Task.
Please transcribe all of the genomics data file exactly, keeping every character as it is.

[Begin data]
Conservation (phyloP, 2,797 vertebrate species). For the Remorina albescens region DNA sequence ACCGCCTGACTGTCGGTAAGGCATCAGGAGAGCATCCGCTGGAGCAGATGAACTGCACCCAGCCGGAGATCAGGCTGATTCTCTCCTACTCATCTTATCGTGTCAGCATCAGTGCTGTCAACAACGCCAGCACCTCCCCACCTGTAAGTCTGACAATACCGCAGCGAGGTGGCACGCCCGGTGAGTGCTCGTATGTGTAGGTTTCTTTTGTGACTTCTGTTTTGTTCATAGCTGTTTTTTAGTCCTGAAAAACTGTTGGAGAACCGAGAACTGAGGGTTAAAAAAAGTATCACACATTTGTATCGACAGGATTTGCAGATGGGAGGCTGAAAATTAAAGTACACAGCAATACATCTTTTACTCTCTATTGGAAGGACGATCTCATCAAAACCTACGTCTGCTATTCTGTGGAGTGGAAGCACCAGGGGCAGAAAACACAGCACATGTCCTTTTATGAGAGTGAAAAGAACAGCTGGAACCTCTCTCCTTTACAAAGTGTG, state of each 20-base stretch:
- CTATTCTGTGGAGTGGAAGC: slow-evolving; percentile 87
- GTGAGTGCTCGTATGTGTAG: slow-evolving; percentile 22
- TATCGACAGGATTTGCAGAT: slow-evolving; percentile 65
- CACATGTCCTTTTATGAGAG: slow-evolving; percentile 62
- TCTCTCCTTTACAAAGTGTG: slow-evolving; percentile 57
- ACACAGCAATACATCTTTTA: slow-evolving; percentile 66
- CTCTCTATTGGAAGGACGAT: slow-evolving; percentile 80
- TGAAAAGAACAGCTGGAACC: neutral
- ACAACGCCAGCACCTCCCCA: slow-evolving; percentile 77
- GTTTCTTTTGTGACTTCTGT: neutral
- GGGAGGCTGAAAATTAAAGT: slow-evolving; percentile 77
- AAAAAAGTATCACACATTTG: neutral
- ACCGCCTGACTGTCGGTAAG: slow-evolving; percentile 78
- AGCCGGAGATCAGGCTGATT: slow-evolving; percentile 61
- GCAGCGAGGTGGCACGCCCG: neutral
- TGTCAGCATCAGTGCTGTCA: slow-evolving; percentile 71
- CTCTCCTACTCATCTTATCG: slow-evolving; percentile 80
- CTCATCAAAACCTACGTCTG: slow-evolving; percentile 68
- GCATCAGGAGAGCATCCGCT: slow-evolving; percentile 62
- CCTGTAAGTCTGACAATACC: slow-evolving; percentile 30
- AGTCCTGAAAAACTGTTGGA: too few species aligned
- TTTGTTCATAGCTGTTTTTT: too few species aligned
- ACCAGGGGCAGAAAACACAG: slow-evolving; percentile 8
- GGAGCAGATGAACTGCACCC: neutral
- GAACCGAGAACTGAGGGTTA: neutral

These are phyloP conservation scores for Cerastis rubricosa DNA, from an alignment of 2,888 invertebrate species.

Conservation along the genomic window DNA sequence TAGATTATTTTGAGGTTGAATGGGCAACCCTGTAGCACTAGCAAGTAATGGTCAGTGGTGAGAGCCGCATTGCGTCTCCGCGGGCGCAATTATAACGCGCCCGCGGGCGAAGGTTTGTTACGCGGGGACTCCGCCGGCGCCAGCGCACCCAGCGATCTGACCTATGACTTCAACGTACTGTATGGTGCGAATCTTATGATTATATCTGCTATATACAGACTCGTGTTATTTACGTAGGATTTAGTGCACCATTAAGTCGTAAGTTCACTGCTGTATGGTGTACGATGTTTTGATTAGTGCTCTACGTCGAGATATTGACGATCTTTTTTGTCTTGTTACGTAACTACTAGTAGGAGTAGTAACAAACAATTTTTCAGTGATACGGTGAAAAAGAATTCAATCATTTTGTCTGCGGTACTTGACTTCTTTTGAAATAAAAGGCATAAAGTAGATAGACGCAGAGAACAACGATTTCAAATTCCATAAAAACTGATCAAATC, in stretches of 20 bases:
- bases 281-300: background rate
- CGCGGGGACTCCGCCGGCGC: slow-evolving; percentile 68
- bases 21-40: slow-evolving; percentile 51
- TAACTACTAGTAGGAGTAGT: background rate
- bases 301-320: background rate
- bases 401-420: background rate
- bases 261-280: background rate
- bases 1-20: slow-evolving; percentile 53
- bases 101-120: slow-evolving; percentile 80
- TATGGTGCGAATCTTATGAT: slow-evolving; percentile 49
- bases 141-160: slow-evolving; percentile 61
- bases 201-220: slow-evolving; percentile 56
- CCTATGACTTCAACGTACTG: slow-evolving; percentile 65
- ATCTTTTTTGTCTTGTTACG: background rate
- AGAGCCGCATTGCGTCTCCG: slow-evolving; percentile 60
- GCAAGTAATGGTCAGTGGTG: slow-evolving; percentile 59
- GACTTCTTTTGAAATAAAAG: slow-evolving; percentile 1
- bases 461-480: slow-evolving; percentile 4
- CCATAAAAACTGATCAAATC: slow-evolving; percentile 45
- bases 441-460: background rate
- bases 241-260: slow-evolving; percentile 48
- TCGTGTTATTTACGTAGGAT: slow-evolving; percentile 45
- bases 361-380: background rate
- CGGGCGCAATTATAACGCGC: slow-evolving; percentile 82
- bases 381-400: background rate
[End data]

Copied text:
Conservation (phyloP, 2,797 vertebrate species). For the Remorina albescens region DNA sequence ACCGCCTGACTGTCGGTAAGGCATCAGGAGAGCATCCGCTGGAGCAGATGAACTGCACCCAGCCGGAGATCAGGCTGATTCTCTCCTACTCATCTTATCGTGTCAGCATCAGTGCTGTCAACAACGCCAGCACCTCCCCACCTGTAAGTCTGACAATACCGCAGCGAGGTGGCACGCCCGGTGAGTGCTCGTATGTGTAGGTTTCTTTTGTGACTTCTGTTTTGTTCATAGCTGTTTTTTAGTCCTGAAAAACTGTTGGAGAACCGAGAACTGAGGGTTAAAAAAAGTATCACACATTTGTATCGACAGGATTTGCAGATGGGAGGCTGAAAATTAAAGTACACAGCAATACATCTTTTACTCTCTATTGGAAGGACGATCTCATCAAAACCTACGTCTGCTATTCTGTGGAGTGGAAGCACCAGGGGCAGAAAACACAGCACATGTCCTTTTATGAGAGTGAAAAGAACAGCTGGAACCTCTCTCCTTTACAAAGTGTG, state of each 20-base stretch:
- CTATTCTGTGGAGTGGAAGC: slow-evolving; percentile 87
- GTGAGTGCTCGTATGTGTAG: slow-evolving; percentile 22
- TATCGACAGGATTTGCAGAT: slow-evolving; percentile 65
- CACATGTCCTTTTATGAGAG: slow-evolving; percentile 62
- TCTCTCCTTTACAAAGTGTG: slow-evolving; percentile 57
- ACACAGCAATACATCTTTTA: slow-evolving; percentile 66
- CTCTCTATTGGAAGGACGAT: slow-evolving; percentile 80
- TGAAAAGAACAGCTGGAACC: neutral
- ACAACGCCAGCACCTCCCCA: slow-evolving; percentile 77
- GTTTCTTTTGTGACTTCTGT: neutral
- GGGAGGCTGAAAATTAAAGT: slow-evolving; percentile 77
- AAAAAAGTATCACACATTTG: neutral
- ACCGCCTGACTGTCGGTAAG: slow-evolving; percentile 78
- AGCCGGAGATCAGGCTGATT: slow-evolving; percentile 61
- GCAGCGAGGTGGCACGCCCG: neutral
- TGTCAGCATCAGTGCTGTCA: slow-evolving; percentile 71
- CTCTCCTACTCATCTTATCG: slow-evolving; percentile 80
- CTCATCAAAACCTACGTCTG: slow-evolving; percentile 68
- GCATCAGGAGAGCATCCGCT: slow-evolving; percentile 62
- CCTGTAAGTCTGACAATACC: slow-evolving; percentile 30
- AGTCCTGAAAAACTGTTGGA: too few species aligned
- TTTGTTCATAGCTGTTTTTT: too few species aligned
- ACCAGGGGCAGAAAACACAG: slow-evolving; percentile 8
- GGAGCAGATGAACTGCACCC: neutral
- GAACCGAGAACTGAGGGTTA: neutral

These are phyloP conservation scores for Cerastis rubricosa DNA, from an alignment of 2,888 invertebrate species.

Conservation along the genomic window DNA sequence TAGATTATTTTGAGGTTGAATGGGCAACCCTGTAGCACTAGCAAGTAATGGTCAGTGGTGAGAGCCGCATTGCGTCTCCGCGGGCGCAATTATAACGCGCCCGCGGGCGAAGGTTTGTTACGCGGGGACTCCGCCGGCGCCAGCGCACCCAGCGATCTGACCTATGACTTCAACGTACTGTATGGTGCGAATCTTATGATTATATCTGCTATATACAGACTCGTGTTATTTACGTAGGATTTAGTGCACCATTAAGTCGTAAGTTCACTGCTGTATGGTGTACGATGTTTTGATTAGTGCTCTACGTCGAGATATTGACGATCTTTTTTGTCTTGTTACGTAACTACTAGTAGGAGTAGTAACAAACAATTTTTCAGTGATACGGTGAAAAAGAATTCAATCATTTTGTCTGCGGTACTTGACTTCTTTTGAAATAAAAGGCATAAAGTAGATAGACGCAGAGAACAACGATTTCAAATTCCATAAAAACTGATCAAATC, in stretches of 20 bases:
- bases 281-300: background rate
- CGCGGGGACTCCGCCGGCGC: slow-evolving; percentile 68
- bases 21-40: slow-evolving; percentile 51
- TAACTACTAGTAGGAGTAGT: background rate
- bases 301-320: background rate
- bases 401-420: background rate
- bases 261-280: background rate
- bases 1-20: slow-evolving; percentile 53
- bases 101-120: slow-evolving; percentile 80
- TATGGTGCGAATCTTATGAT: slow-evolving; percentile 49
- bases 141-160: slow-evolving; percentile 61
- bases 201-220: slow-evolving; percentile 56
- CCTATGACTTCAACGTACTG: slow-evolving; percentile 65
- ATCTTTTTTGTCTTGTTACG: background rate
- AGAGCCGCATTGCGTCTCCG: slow-evolving; percentile 60
- GCAAGTAATGGTCAGTGGTG: slow-evolving; percentile 59
- GACTTCTTTTGAAATAAAAG: slow-evolving; percentile 1
- bases 461-480: slow-evolving; percentile 4
- CCATAAAAACTGATCAAATC: slow-evolving; percentile 45
- bases 441-460: background rate
- bases 241-260: slow-evolving; percentile 48
- TCGTGTTATTTACGTAGGAT: slow-evolving; percentile 45
- bases 361-380: background rate
- CGGGCGCAATTATAACGCGC: slow-evolving; percentile 82
- bases 381-400: background rate